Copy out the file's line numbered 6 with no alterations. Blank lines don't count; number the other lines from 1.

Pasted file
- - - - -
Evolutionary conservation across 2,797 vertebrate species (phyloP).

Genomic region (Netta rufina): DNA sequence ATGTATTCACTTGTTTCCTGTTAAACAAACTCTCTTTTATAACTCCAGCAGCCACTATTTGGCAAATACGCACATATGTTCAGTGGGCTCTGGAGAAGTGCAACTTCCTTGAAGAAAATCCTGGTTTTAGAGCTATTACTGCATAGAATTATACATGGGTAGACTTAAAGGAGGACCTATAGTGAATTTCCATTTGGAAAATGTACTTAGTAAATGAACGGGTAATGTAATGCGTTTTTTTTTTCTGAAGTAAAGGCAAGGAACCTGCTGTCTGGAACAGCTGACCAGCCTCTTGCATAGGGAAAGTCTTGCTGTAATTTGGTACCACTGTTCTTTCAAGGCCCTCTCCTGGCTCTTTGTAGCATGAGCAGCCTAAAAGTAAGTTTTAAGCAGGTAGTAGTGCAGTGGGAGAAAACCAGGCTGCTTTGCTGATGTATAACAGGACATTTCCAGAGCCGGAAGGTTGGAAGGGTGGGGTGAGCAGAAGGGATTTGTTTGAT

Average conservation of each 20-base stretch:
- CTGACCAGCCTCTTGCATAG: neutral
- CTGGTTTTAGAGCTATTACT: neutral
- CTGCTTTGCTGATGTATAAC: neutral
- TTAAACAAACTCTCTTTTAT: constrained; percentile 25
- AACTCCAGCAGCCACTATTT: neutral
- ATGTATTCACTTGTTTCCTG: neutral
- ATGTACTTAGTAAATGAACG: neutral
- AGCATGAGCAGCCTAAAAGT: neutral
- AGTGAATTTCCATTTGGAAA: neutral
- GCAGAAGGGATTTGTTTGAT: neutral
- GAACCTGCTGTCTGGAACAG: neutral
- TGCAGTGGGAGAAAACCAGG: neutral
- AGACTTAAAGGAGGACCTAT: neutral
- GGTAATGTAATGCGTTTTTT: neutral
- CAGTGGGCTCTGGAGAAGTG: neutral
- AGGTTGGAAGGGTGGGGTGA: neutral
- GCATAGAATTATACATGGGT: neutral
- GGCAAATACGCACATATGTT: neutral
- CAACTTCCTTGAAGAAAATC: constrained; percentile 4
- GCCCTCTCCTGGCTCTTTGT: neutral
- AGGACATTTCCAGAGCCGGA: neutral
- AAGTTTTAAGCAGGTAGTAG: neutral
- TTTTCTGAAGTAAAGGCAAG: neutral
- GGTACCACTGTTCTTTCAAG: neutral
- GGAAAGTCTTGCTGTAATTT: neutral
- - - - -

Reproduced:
- CTGCTTTGCTGATGTATAAC: neutral